CIBC Issues New Card as Lender Seeks to Expand in Travel Market

Canadian Imperial Bank of Commerce is offering a new travel rewards credit card designed to help the country’s fifth-biggest bank regain market growth lost to other card issuers.

Canadian Imperial unveiled the Aventura rewards card today, offering customers points that can be redeemed for travel on any airline. Two weeks ago, the Toronto-based lender struck a deal with Aeroplan rewards program owner Aimia Inc. (AIM) to continue offering the CIBC Aerogold Visa card for 10 more years, even as Toronto-Dominion Bank becomes Aimia’s primary card issuer.

“The travel market is an important one in Canada and it has a good growth rate,” David Williamson, CIBC’s group head of retail and business banking, said in an interview. “We were growing slower than the market because the Aimia product needed to be renewed. It’s now being renewed, and now we’re coming out with a leading fly-any-airline. So we’re here to grow.”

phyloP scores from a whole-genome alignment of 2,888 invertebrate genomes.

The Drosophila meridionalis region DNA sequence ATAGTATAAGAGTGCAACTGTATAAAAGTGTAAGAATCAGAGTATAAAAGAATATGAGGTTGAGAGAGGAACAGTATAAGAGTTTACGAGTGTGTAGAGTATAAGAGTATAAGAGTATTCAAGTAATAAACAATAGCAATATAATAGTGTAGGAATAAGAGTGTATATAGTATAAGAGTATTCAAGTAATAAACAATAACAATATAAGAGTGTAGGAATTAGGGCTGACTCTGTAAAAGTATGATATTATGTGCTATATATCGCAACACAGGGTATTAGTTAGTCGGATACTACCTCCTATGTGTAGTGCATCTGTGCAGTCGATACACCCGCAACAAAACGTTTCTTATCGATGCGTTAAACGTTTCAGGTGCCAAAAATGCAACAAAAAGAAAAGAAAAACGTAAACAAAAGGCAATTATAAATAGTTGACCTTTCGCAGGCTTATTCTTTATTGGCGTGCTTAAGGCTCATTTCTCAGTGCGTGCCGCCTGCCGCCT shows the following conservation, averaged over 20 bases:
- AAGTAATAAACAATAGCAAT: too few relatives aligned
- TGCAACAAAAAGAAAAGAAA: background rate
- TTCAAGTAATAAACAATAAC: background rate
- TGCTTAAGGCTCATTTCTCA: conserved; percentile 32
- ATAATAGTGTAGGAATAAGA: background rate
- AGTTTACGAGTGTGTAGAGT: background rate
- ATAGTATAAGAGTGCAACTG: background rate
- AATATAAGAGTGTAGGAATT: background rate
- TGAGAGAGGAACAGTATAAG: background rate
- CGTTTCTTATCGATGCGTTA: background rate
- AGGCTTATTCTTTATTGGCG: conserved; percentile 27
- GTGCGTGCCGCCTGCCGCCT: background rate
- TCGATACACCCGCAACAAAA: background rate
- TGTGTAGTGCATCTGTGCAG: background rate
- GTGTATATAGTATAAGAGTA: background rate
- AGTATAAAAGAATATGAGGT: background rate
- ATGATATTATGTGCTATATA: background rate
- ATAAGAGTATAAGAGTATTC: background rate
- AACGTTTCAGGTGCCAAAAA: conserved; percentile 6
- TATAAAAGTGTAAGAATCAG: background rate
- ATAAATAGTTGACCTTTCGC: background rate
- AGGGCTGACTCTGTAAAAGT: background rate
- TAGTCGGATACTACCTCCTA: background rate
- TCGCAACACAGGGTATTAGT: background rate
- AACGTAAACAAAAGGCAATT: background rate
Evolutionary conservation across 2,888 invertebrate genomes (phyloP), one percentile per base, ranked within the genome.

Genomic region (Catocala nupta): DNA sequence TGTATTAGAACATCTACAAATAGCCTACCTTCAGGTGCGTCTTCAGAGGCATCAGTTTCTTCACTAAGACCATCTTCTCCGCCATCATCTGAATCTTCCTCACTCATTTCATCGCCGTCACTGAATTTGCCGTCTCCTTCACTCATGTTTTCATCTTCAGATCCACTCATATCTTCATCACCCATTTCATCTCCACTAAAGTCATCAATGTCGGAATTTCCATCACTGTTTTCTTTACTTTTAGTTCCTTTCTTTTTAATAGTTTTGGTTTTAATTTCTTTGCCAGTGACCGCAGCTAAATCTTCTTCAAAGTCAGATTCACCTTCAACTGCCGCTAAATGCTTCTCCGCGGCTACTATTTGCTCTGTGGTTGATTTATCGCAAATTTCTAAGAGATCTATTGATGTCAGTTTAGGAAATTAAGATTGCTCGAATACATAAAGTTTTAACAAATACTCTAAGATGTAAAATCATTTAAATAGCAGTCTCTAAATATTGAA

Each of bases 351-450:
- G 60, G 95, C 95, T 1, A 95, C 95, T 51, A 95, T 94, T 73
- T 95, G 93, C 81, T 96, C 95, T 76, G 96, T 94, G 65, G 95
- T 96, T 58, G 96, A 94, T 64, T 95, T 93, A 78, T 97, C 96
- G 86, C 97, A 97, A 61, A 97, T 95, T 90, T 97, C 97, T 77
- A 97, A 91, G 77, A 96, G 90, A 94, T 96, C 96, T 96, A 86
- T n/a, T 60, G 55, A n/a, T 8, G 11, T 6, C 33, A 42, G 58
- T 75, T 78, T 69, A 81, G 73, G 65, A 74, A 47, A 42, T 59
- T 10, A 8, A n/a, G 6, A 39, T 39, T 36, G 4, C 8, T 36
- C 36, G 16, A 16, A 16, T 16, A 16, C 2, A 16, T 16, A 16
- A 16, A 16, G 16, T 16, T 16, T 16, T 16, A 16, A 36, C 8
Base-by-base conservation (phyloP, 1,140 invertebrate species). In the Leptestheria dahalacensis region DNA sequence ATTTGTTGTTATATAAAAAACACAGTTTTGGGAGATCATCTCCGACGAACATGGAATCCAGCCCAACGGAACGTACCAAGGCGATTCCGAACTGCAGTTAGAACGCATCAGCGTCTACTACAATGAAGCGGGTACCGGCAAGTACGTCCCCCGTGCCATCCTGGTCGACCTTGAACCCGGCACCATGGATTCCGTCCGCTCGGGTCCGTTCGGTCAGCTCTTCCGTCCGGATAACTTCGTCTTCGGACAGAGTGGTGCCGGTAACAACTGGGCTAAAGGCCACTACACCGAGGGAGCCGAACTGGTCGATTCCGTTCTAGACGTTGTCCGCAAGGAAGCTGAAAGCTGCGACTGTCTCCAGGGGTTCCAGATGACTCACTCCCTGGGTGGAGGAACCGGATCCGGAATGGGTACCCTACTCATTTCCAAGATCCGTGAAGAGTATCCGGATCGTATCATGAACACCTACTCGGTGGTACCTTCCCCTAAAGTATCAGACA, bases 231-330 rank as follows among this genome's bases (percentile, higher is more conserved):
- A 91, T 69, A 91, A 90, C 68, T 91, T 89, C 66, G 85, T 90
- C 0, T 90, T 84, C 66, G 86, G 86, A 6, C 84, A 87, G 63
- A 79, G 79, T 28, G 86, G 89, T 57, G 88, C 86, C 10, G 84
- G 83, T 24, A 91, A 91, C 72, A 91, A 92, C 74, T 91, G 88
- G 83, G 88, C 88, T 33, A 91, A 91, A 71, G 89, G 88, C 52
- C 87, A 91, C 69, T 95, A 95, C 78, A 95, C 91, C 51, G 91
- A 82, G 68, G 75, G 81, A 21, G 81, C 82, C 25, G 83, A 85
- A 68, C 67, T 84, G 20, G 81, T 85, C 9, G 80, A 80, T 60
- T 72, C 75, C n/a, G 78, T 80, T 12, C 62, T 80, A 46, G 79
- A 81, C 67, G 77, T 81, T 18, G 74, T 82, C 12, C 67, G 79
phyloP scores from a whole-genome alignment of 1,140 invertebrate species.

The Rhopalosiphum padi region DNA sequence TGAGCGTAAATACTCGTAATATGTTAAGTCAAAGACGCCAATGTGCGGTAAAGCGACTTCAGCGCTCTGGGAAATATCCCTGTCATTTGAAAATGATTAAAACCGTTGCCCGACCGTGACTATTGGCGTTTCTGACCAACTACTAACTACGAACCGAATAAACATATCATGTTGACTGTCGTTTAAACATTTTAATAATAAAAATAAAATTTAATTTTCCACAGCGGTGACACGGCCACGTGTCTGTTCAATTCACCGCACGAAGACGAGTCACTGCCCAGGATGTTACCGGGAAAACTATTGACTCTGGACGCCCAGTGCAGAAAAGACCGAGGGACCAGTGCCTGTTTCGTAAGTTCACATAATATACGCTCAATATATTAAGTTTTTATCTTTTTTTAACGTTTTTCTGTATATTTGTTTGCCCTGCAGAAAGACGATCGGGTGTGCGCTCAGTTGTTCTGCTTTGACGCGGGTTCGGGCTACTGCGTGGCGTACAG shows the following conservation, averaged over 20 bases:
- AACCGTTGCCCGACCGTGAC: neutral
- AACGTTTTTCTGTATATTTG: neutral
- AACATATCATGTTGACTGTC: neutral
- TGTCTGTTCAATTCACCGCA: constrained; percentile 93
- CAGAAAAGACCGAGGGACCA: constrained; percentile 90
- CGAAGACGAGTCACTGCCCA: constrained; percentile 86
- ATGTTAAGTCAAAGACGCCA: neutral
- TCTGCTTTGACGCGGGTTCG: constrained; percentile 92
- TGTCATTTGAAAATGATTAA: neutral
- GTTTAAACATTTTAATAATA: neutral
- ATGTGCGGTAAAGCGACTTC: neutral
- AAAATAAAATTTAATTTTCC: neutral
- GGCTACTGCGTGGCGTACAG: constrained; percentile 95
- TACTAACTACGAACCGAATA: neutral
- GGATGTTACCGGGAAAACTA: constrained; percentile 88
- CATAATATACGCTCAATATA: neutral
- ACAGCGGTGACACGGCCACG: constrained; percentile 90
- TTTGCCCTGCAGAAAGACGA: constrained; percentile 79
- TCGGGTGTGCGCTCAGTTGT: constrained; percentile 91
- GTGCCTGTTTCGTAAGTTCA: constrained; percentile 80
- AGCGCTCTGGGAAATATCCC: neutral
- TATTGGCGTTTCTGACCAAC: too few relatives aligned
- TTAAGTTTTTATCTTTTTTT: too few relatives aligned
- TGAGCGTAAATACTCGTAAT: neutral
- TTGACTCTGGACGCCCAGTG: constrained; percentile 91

Canadian Imperial on Sept. 16 agreed to sell about half its Aerogold Visa card portfolio to Toronto-Dominion, which is starting its own Aeroplan card program in January. Toronto-Dominion gains about 550,000 cardholder accounts, primarily those without a CIBC banking relationship, and Canadian Imperial gets to extend its 22-year relationship with the loyalty program.

The bank will shift mass-marketing to the Aventura card, promoting features such as trip-cancellation insurance and the ability to pay for flight taxes and fees with points, Williamson said. CIBC will still promote its Aerogold card to its customers, he said.

“It’s all about choice,” Williamson said. “If you’re happy with Aeroplan, we’ve got you covered. If you prefer a fly-any-airline, we have a market-leading card.”

To contact the reporter on this story: Doug Alexander in Toronto at dalexander3@bloomberg.net

To contact the editors responsible for this story: David Scheer at dscheer@bloomberg.net; David Scanlan at dscanlan@bloomberg.net; Christine Harper at charper@bloomberg.net

Bloomberg reserves the right to remove comments but is under no obligation to do so, or to explain individual moderation decisions.

Please enable JavaScript to view the comments powered by Disqus.